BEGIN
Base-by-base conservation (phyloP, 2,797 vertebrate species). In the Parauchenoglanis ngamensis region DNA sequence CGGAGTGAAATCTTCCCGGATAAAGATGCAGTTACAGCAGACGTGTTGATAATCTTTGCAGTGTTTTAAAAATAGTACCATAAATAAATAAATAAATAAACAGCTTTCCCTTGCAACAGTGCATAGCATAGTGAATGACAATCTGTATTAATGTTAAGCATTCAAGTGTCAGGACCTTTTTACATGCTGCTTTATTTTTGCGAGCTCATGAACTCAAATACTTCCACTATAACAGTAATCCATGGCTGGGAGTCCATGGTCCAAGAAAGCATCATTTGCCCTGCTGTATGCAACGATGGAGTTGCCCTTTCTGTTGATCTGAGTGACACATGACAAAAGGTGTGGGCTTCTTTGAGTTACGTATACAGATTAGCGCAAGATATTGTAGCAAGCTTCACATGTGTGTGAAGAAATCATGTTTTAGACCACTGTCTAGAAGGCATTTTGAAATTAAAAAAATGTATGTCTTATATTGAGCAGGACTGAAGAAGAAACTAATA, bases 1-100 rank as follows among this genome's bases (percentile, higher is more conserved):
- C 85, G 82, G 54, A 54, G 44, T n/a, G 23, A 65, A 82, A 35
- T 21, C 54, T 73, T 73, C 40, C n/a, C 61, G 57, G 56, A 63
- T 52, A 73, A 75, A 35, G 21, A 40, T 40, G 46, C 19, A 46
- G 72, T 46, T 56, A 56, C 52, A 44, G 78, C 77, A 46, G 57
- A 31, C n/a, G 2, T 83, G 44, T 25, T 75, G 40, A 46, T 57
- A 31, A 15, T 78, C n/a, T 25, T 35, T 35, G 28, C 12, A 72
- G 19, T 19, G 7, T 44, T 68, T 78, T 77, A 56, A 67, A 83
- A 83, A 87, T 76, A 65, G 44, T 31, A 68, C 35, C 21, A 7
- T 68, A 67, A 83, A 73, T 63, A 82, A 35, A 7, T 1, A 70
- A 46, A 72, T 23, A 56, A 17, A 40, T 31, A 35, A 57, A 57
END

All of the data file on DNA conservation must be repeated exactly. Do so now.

Base-by-base conservation (phyloP, 2,797 vertebrate species). In the Parauchenoglanis ngamensis region DNA sequence CGGAGTGAAATCTTCCCGGATAAAGATGCAGTTACAGCAGACGTGTTGATAATCTTTGCAGTGTTTTAAAAATAGTACCATAAATAAATAAATAAATAAACAGCTTTCCCTTGCAACAGTGCATAGCATAGTGAATGACAATCTGTATTAATGTTAAGCATTCAAGTGTCAGGACCTTTTTACATGCTGCTTTATTTTTGCGAGCTCATGAACTCAAATACTTCCACTATAACAGTAATCCATGGCTGGGAGTCCATGGTCCAAGAAAGCATCATTTGCCCTGCTGTATGCAACGATGGAGTTGCCCTTTCTGTTGATCTGAGTGACACATGACAAAAGGTGTGGGCTTCTTTGAGTTACGTATACAGATTAGCGCAAGATATTGTAGCAAGCTTCACATGTGTGTGAAGAAATCATGTTTTAGACCACTGTCTAGAAGGCATTTTGAAATTAAAAAAATGTATGTCTTATATTGAGCAGGACTGAAGAAGAAACTAATA, bases 1-100 rank as follows among this genome's bases (percentile, higher is more conserved):
- C 85, G 82, G 54, A 54, G 44, T n/a, G 23, A 65, A 82, A 35
- T 21, C 54, T 73, T 73, C 40, C n/a, C 61, G 57, G 56, A 63
- T 52, A 73, A 75, A 35, G 21, A 40, T 40, G 46, C 19, A 46
- G 72, T 46, T 56, A 56, C 52, A 44, G 78, C 77, A 46, G 57
- A 31, C n/a, G 2, T 83, G 44, T 25, T 75, G 40, A 46, T 57
- A 31, A 15, T 78, C n/a, T 25, T 35, T 35, G 28, C 12, A 72
- G 19, T 19, G 7, T 44, T 68, T 78, T 77, A 56, A 67, A 83
- A 83, A 87, T 76, A 65, G 44, T 31, A 68, C 35, C 21, A 7
- T 68, A 67, A 83, A 73, T 63, A 82, A 35, A 7, T 1, A 70
- A 46, A 72, T 23, A 56, A 17, A 40, T 31, A 35, A 57, A 57